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I suppose, to our sophists. Where do they hail from, and what science do they profess?SocratesBy birth I believe they belong to these parts, that is to say, Chios; they went out as colonists to Thurii, but have been exiled thence and have spent a good many years now in various parts of this country. As to what you ask of their profession, it is a wonderful one, Crito. These two men are absolutely omniscient: I never knew before what “all-round sportsmen”The phrase refers especially to a very vigorous sport which combined wrestling and boxing. were. They are a pair of regular all-round fighters—not in the style of the famous all-round athletes, the two brothers of Acama
Ctesippus, on hearing this, was annoyed on his favorite's account, and said: Stranger of Thurii, were it not rather a rude thing to say, I should tell you, ill betide your design of speaking so falsely of me and my friends as to make out—what to me is almost too profane even to repeat—that I could wish this boy to be dead and gone!Why, Ctesippus, said Euthydemus, do you think it possible to lie?To be sure, I do, he replied: I should be mad otherwise.Do you mean, when one tells the thing about wh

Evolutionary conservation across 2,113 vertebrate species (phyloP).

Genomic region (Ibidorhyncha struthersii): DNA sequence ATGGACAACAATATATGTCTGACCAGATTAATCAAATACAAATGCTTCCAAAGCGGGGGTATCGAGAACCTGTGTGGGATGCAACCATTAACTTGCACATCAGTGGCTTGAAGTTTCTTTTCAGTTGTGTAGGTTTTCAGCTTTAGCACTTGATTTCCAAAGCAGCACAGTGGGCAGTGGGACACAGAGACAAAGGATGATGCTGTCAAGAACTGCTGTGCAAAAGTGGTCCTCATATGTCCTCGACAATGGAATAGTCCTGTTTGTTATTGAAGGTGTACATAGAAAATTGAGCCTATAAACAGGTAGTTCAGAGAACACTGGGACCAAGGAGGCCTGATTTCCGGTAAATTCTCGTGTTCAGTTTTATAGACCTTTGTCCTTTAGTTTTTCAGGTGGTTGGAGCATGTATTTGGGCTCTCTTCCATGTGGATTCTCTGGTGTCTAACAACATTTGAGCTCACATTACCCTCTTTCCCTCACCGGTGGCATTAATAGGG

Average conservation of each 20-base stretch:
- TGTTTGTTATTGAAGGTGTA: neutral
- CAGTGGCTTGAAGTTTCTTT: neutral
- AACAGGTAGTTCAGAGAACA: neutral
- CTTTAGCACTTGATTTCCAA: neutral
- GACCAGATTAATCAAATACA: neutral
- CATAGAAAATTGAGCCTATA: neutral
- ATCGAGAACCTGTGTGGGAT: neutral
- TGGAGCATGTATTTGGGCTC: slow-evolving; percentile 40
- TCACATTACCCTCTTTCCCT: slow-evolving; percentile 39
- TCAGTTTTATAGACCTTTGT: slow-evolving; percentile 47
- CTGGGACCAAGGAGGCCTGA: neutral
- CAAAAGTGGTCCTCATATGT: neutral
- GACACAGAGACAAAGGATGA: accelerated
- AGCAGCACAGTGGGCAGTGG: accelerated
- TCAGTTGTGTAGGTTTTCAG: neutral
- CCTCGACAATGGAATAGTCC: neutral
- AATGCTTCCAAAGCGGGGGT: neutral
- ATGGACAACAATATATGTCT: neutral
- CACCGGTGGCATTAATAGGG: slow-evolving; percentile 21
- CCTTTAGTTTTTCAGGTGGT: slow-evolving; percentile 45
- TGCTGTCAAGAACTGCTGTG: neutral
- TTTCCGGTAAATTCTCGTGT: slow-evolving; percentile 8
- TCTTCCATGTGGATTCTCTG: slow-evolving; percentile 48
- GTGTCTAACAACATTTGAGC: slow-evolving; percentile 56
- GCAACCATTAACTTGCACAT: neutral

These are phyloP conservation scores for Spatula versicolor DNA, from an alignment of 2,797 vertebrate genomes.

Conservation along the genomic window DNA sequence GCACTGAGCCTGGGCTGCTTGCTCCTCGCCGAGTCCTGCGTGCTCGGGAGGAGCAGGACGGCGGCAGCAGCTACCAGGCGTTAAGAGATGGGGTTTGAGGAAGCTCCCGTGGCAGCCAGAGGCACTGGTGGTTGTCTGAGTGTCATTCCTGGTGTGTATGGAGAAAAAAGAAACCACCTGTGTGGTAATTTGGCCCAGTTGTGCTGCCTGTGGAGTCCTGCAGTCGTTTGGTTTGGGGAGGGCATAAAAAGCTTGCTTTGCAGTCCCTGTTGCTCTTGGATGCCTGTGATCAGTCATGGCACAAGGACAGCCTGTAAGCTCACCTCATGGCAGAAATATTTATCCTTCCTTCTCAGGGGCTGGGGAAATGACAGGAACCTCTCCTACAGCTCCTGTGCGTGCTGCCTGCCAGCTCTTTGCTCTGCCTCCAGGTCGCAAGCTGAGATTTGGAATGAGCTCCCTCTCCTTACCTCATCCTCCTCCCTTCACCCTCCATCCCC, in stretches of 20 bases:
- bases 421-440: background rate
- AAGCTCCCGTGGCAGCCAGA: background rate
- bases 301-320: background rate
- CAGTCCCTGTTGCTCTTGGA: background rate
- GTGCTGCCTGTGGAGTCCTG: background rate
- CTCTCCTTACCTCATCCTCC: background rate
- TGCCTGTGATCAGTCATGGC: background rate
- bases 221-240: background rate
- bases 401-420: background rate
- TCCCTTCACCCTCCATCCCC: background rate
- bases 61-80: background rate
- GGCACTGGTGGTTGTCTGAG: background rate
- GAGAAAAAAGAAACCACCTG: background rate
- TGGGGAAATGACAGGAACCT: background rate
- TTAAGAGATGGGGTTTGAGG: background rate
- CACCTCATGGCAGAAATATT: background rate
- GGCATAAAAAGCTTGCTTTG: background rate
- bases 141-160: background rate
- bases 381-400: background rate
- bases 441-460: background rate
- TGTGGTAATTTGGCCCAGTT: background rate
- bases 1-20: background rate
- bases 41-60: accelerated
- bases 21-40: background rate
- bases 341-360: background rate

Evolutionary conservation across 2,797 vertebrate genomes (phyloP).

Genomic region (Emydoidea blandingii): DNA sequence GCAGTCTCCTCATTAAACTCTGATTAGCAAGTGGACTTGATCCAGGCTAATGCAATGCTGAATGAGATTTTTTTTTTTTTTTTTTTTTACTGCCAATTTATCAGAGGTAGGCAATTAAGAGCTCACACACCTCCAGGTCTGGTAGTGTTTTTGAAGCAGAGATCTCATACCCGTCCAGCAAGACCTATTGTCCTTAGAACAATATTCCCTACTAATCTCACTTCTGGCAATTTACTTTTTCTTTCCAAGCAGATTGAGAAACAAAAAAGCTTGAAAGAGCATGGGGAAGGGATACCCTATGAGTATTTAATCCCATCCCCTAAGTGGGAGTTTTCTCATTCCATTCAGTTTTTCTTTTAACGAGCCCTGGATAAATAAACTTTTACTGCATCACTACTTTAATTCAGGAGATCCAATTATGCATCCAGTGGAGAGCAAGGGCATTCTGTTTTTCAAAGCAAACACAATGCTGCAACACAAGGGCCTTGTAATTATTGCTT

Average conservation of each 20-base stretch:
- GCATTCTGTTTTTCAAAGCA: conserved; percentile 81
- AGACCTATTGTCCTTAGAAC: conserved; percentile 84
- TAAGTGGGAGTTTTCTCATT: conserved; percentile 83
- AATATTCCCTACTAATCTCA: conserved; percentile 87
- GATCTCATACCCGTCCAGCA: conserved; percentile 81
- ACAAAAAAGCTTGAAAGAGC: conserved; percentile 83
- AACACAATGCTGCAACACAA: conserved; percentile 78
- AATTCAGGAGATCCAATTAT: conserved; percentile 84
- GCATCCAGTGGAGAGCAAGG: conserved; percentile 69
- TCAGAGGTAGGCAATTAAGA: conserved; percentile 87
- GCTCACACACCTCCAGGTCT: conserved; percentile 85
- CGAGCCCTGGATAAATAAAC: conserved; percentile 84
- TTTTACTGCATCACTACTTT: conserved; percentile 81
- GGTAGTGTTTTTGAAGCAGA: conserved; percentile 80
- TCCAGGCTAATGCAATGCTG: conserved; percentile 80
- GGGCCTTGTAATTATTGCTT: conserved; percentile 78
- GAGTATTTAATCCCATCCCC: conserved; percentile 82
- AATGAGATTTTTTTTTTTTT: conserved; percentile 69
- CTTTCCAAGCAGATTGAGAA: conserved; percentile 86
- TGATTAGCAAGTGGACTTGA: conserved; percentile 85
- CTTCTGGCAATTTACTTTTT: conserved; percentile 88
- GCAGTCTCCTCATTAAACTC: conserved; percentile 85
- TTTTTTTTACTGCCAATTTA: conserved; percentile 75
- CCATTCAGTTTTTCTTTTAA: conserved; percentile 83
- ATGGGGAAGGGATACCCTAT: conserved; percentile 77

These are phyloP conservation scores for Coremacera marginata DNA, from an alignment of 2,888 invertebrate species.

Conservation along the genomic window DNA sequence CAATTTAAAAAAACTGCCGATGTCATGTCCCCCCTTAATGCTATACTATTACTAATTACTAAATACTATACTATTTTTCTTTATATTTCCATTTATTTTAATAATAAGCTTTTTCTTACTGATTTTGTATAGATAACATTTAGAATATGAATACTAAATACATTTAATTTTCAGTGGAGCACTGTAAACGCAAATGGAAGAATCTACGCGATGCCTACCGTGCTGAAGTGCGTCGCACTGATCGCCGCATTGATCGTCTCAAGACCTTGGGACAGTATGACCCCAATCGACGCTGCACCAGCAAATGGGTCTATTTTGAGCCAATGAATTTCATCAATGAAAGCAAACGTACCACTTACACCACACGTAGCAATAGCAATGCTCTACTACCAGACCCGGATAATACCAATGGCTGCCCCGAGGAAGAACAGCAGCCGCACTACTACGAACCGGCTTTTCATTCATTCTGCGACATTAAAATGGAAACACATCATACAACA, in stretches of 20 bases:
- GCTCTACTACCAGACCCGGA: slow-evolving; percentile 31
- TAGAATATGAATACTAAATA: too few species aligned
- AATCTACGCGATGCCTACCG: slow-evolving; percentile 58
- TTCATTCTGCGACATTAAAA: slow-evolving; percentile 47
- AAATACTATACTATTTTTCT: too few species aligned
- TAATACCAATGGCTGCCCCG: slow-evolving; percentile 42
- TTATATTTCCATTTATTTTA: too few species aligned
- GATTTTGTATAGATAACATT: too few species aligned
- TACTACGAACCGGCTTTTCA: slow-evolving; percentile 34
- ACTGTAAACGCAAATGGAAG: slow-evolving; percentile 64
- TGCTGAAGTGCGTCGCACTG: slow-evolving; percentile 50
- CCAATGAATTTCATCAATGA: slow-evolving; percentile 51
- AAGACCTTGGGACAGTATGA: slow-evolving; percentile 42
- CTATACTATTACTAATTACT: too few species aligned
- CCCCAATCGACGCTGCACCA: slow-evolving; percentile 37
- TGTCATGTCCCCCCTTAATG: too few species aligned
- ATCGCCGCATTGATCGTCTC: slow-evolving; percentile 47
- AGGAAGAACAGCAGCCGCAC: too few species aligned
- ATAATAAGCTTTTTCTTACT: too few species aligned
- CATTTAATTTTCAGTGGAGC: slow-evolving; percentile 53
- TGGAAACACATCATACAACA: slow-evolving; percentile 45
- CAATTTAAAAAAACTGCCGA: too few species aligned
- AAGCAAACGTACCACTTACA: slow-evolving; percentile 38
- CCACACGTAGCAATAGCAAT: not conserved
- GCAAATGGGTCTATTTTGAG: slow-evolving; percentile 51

you men of Thurii or ChiosCf. above, Plat. Euthyd. 271c. or wherever or however it is you are pleased to get your names; for you have no scruple about babbling like fools.At this I was afraid we might hear some abuse, so I soothed Ctesippus down once more, saying: Ctesippus, I repeat to you what I said to Cleinias just now, that you do not perceive the wonderful nature of our visitors' skill. Only they are unwilling to give us a display of it in real earnest, but treat us to jugglers' tricks in the style of ProteusCf. Hom. Od. 4.385 ff. Proteus was an ancient seer of the sea who, if one could catch him as he slept on the shore and hold him fast while he transformed himself into a variety of creatures, would tell one the intentions of the gods, the fate of absent friends, etc. the Egyptian adept.